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Irene Monroe Headshot

Black, Homophobic Horror Flicks

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Gays on television today is nothing new.

And we can thank Ellen DeGeneres' watershed moment in April 1997 when she came out on her sitcom Ellen.

Today's openly lesbian, gay, bisexual, transgender and queer (LGBTQ) television personalities are Neil Patrick Harris, Jane Lynch, Rachel Maddow, and Rosie O'Donnell, to name just a few.

And these personalities have helped pave the way in terms of our acceptance in society, and in terms of our civil rights issues.

In Matthew Gilbert's Boston Globe article last month titled "In with the out crowd," he points out there is a growing indifference in now seeing openly LGBTQ actors, talking heads, and media personalities. In the article Neil Patrick Harris stated, "I must say the indifference that most people expressed was the greatest reaction of all -- and a reflection of a nicely evolving culture."

But as this culture evolves, sadly, there are only two openly LGBTQ African-American media personalities I can think of: CNN's Don Lemon, and comedian Wanda Sykes.

This paucity of black public LGBTQ figures not only maintains the lie that we don't exist, but it has also allowed the African-American community to retreat into a closet, producing black homophobic horror flicks.

Being a couch potato last month during the Halloween weekend, I watched two: Cover and Blind Faith.

By the mid 2000s a sex scare hit the African-American heterosexual women's population, when information emerged about some of our brothers who were living life "on the down low" -- or "on the DL." Many films, television shows, books, public discussions and churches criminalized black men "on the down low" for their "oversexed homo drive" killing straight sisters. Cover is a recycled, quasi-Hitchcockian, psychological drama exposing how being gay puts a strain on the entire family. Cover opens with Valerie Mass (Aujanue Ellis) being questioned on murder charges for killing a popular R&B singer, whom we later find out is DL, HIV-positive, and has inflected his wife with the virus.

When asked why he tackled this topic, Bill Duke, producer and director of the film, told Blackfilm.com:

AIDS is a very, very, very vicious disease, particularly in the black community. Black women are the number one victims of AIDS in our country right now. It's like an epidemic proportion and surely after I got involved in the project, my goddaughter came to the family and told us that she was HIV positive and she's been married for 12 years. So, that's the betrayal we're talking about.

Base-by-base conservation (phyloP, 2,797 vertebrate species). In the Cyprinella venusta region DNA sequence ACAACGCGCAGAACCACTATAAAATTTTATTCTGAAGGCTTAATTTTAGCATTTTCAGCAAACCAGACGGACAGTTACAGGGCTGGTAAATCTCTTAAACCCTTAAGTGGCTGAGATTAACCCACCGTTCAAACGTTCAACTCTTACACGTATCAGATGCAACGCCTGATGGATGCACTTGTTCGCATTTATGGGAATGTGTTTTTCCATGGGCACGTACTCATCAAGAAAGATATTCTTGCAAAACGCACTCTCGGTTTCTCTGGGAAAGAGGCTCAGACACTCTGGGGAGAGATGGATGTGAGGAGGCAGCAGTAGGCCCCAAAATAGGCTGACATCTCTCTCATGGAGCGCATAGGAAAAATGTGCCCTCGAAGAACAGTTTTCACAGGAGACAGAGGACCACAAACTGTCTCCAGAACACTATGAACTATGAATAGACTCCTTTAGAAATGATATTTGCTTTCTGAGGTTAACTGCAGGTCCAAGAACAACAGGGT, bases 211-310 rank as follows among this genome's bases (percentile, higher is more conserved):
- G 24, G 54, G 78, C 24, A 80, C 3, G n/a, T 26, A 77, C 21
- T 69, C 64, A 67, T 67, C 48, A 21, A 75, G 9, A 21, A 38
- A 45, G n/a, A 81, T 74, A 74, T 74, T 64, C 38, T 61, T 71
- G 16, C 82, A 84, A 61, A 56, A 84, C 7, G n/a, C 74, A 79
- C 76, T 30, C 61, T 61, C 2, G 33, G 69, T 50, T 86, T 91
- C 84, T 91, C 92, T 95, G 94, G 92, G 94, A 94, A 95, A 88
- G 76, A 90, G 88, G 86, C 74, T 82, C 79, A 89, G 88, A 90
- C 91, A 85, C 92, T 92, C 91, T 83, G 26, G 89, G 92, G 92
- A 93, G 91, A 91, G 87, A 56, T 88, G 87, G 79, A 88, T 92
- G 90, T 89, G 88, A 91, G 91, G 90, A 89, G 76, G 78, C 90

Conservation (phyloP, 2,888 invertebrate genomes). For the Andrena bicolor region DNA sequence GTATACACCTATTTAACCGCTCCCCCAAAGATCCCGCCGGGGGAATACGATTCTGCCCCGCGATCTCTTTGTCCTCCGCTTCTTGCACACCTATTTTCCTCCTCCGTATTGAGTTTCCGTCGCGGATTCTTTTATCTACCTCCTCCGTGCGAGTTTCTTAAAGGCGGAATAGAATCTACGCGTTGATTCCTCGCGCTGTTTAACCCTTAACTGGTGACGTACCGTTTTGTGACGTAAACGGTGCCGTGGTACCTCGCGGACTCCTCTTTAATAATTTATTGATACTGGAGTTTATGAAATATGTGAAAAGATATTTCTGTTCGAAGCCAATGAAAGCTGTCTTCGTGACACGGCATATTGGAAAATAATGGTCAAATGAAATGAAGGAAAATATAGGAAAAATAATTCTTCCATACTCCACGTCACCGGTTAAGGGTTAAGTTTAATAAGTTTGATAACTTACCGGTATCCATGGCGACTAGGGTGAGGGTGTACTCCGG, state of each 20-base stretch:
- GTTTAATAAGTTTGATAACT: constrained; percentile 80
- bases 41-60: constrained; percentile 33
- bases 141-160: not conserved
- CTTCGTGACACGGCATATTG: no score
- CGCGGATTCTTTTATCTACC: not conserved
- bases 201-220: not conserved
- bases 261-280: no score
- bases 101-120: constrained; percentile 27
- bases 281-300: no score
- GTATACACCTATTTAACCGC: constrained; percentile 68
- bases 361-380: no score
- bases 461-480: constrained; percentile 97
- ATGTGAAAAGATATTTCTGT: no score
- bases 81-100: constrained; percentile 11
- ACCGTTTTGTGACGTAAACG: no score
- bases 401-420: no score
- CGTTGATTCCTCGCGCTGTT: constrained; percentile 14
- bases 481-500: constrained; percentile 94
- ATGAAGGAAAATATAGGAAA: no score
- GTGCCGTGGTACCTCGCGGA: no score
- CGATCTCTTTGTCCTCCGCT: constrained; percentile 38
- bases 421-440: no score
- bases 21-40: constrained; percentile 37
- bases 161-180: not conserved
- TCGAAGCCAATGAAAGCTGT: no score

Blind Faith is a father-son tragedy that take pace in 1957 Jim Crow America and questions black masculinity. Charles (Charles S. Dutton), the father, is the NYPD's first African-American sergeant, and he plans a police exam for his oldest son, Charlie (Garland Whitt), who is gay and would rather study art. Charlie is accused of strangling a white boy to death and will be electrocuted, but the father's homophobia prevents him from being there for his son.

Enoch Page of Amherst, Mass., described the film as "a brilliant study of black masculinity, whiteness, and homophobia."

I was drained after I finished seeing these films.

Just as the films with black gay themes are problematic, so, too, are some of the well-known black actors who portray LGBTQ characters, making it difficult for African-American viewers to see and actualize LGBTQ Americans of African descent in a healthy and wholesome light.

For example, in Spike Lee's 1996 film Get on the Bus, Isaiah Washington and Harry J. Lennix played a black gay couple (Kyle and Randall, respectively) in the midst of a breakup that gets played out in high homophobic drama in the cramped quarters of a group of African-American men taking a cross-country bus trip from Los Angeles to our nation's capital in order to participate in Minister Louis Farrakhan's historic Million Man March.

Playing the role of a black, gay, Republican Gulf War veteran, Washington imparts to the group the violent acts of homophobia and racism he incurred on an ongoing basis from his fellow comrades, like being purposely shot at by his own platoon because of both his sexual orientation and race.

But in 2007 Washington made a public apology to the LGBTQ community for the derogatory comments he deliberately and repeatedly made about his gay co-star T. R. Knight's sexuality.

Another example is the black community's dogged obsession with who is and isn't LGBTQ. Part of what fuels the ongoing flurry of queries concerning Queen Latifah's sexual orientation was her spot-on portrayal of a butch lesbian in the 1996 movie Set It Off. Earlier this summer Latifah's character on the show Single Ladies -- which she executive produces -- was accidentally outed, and worked out in a positive way for the character. Viewers and the blogosphere began to speculate that Latifah was channeling her personal life through her small-screen character.

In 1993, the multi-talented Will Smith played a gay character in Six Degrees of Separation. And for many in the African-American community, it was the first time a well-respected actor portrayed a gay character. But Smith portrayed a young, mentally unbalanced, gay con artist feigning an identity as Sidney Poiter's son.

With a stready stream of negative black LGBTQ films, being both black and LGBTQ, our lives will never be viewed as anything but a horror flick.

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